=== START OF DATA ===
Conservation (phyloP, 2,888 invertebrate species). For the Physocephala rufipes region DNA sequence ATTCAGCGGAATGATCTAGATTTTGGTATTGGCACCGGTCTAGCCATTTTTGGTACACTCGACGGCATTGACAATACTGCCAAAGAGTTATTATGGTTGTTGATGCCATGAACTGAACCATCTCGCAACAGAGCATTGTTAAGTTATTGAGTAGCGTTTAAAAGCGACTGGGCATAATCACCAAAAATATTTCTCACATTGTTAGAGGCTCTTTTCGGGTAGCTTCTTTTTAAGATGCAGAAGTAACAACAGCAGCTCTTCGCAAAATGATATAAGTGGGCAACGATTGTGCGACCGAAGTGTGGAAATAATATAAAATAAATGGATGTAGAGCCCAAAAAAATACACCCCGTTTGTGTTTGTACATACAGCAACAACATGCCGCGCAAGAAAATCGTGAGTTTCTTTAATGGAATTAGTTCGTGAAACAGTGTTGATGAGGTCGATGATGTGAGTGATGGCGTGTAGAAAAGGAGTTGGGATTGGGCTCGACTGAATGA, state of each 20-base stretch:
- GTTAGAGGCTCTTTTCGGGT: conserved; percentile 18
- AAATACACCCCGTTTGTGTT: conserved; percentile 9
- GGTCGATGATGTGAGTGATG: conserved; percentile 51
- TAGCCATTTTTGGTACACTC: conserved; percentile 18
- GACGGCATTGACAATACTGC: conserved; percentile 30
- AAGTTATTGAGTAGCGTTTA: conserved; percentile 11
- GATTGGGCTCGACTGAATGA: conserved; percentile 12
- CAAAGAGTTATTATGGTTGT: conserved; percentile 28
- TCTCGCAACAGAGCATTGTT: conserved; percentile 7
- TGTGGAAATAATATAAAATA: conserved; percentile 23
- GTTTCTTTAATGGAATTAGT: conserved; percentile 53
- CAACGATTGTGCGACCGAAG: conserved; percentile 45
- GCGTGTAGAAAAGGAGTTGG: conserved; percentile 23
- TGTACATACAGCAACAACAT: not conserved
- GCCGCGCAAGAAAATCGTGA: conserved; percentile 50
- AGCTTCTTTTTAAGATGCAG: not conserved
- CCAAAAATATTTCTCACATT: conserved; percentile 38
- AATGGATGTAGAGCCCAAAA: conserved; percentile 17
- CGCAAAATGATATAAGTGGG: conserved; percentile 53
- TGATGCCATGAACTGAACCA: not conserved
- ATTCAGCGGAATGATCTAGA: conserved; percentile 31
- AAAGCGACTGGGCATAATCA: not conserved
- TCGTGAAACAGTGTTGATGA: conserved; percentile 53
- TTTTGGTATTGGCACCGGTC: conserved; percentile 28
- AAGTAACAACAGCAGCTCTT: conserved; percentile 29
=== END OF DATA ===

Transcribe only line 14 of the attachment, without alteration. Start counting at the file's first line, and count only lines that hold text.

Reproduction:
- GCGTGTAGAAAAGGAGTTGG: conserved; percentile 23